Consumer Health Digest #07-15
Your Weekly Update of News and Reviews
April 10, 2007
Consumer Health Digest is a free weekly e-mail newsletter edited by Stephen Barrett, M.D., and cosponsored by NCAHF and Quackwatch. It summarizes scientific reports; legislative developments; enforcement actions; news reports; Web site evaluations; recommended and nonrecommended books; and other information relevant to consumer protection and consumer decision-making.
Tobacco company "preventive" campaign criticized. A survey examining the effects of two tobacco-company-sponsored smoking prevention campaigns has cast doubt on their value. The study focused on parent-directed ads from at Philip Morris USA's Youth Smoking Prevention Program and youth-directed ads from Philip Morris and Lorillard Tobacco Co. The researchers compared commercial television ratings data from 75 U.S. media markets on exposure to the ads with school-based survey data from more than 100,000 youth from 1999-2002. After adjusting for other factors that could influence youth smoking, researchers found few links between exposure to the ads and youth smoking attitudes and behavior. During the four months before the survey, among children in grades 10 and 12, each additional viewing of a tobacco company parent-targeted advertisement was, on average, associated with (a) lower perceived harm of smoking, (b) stronger approval of smoking, (c) stronger intentions to smoke in the future, and (d) greater likelihood of having smoked in the previous 30 days. The researchers concluded:
Exposure to tobacco company youth-targeted smoking prevention advertising generally had no beneficial outcomes for youths. Exposure to tobacco company parent-targeted advertising may have harmful effects . . . especially among youths in grades 10 and 12. [Wakefield M. Effect of televised, tobacco company–funded smoking prevention advertising on youth smoking-related beliefs, intentions, and behavior. American Journal of Public Health 96:2154-2160, 2006]
FDA issues draft guidelines for regulating "CAM" products. The FDA has drafted a 14-page guidance document intended to help marketers tell which "complementary and alternative medicine products" and practices are within its jurisdiction and how various types of claims are relevant to this question. [Guidance for industry: Complementary and alternative medicine products and their regulation by the Food and Drug Administration. December, 2006] The document is based on the uncritical "CAM" classification system developed by the National Center for Complementary and Alternative Medicine. The key points are:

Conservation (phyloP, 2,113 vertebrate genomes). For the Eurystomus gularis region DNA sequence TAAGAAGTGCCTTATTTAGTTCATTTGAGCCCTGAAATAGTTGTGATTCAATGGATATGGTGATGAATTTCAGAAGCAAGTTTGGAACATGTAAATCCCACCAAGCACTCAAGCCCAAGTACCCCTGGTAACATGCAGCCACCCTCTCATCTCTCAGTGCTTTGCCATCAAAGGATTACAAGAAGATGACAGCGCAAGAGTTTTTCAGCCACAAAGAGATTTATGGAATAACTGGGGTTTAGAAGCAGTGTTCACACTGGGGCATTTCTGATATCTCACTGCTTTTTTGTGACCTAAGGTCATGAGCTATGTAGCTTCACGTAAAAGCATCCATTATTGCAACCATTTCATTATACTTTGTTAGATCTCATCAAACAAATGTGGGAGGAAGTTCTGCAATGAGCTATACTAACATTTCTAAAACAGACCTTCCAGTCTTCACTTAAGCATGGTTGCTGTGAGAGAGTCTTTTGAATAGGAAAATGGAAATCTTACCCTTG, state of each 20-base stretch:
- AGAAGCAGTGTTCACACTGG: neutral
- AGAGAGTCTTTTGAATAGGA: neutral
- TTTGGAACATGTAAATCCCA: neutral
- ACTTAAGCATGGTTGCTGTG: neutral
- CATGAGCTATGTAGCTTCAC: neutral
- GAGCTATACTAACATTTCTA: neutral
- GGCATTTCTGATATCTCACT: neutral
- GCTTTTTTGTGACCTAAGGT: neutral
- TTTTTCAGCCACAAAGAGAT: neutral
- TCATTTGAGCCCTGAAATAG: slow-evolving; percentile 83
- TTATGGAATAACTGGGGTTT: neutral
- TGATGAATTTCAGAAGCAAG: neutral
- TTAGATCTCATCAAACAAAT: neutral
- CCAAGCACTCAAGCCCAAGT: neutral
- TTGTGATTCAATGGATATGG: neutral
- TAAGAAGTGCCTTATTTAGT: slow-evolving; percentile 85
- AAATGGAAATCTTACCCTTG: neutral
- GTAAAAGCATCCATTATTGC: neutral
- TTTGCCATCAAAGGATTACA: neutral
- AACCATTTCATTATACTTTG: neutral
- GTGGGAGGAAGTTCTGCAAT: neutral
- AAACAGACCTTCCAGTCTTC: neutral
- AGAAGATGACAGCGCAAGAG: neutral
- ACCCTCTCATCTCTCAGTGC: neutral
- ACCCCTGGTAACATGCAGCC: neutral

- Products claimed to diagnose, prevent, treat, mitigate, or cure disease are generally subject to FDA regulations as drugs (or devices).
- Dietary supplement and herbs claimed to "maintain" or "promote" are generally regarded as dietary supplements.
- Practitioner services are generally regulated by the states and not subject to FDA jurisdiction.
Public comments are welcome through April 30.
FDA curbs dubious magnetic device "research." The FDA has warned the marketers of an "electromagnetic treatment device" that a study it is sponsoring does not comply with federal research regulations. [Ulatowski TA. Warning letter to KSM, Inc., March 14, 2007] The warning letter states that the device was not properly labeled and that the study's Institutional Review Board (a) was not properly constituted, (b) failed to submit progress reports, (c) failed to ensure adequate monitoring of the study, (d) and failed to keep appropriate records. In response to the letter, the company stated that the research project would stop recruiting new subjects.
Last year, a local newspaper reported that the device's inventor (Clifford W. Hunter) said that he felt obligated to provide free treatment because the device was "gift from God." [Roosevelt S. Mystery surrounds activities at former Comanche School. Fort Stockton Pioneer, Sept 8, 2006] The patent application for the device states:
The system exposes blood cells to a magnetic field and then permits circulation of the treated blood cells throughout the person's body. . . .
Successful treatment of various conditions by the invention has been clinically witnessed, including successful treatments for ameliorating the symptoms of diabetes, abnormal blood pressure, skin cancer, and prostate cancer, as well as other cancers, multiple sclerosis, lupus, arthritis, epilepsy, Alzheimer's Disease, Parkinson's Disease, arterial sclerosis, strokes, angina, leukemia, Lou Gehrig's Disease, fibroid tumors, neuropathy, sinus abnormalities, sprains, trauma, vision deficiencies, migraine headaches, AIDS related illnesses and complexes, sickle cell anemia, fibromyalgia, cerebral palsy, and other symptoms. Various forms of circulation have been improved, including blood and lymph circulation.
KSM has said that it plans to set up an assembly plant so it could sell the machine in Europe while awaiting FDA approval in the United States. However, because exposure to magnetic forces will not cure any of the above-mentioned conditions, the FDA will never approve the device for treating them.
North Carolina issues Medicare insurance warning. North Carolina's Senior Consumer Fraud Task Force sent out a statewide trade practices alert about aggressive marketing of Medicare policies to older people, some with dementia. Hundreds of older people across North Carolina have been persuaded to replace their traditional coverage with private insurance that may cost more and do less. The state's Seniors' Health Insurance Information Program is also investigating several cases in which residents of rest homes and low-income housing were targeted. [Goldsmith T. N.C. looking into Medicare scam. Myrtle Beach Sun News, March 30, 2007]
This page was posted on April 10, 2007.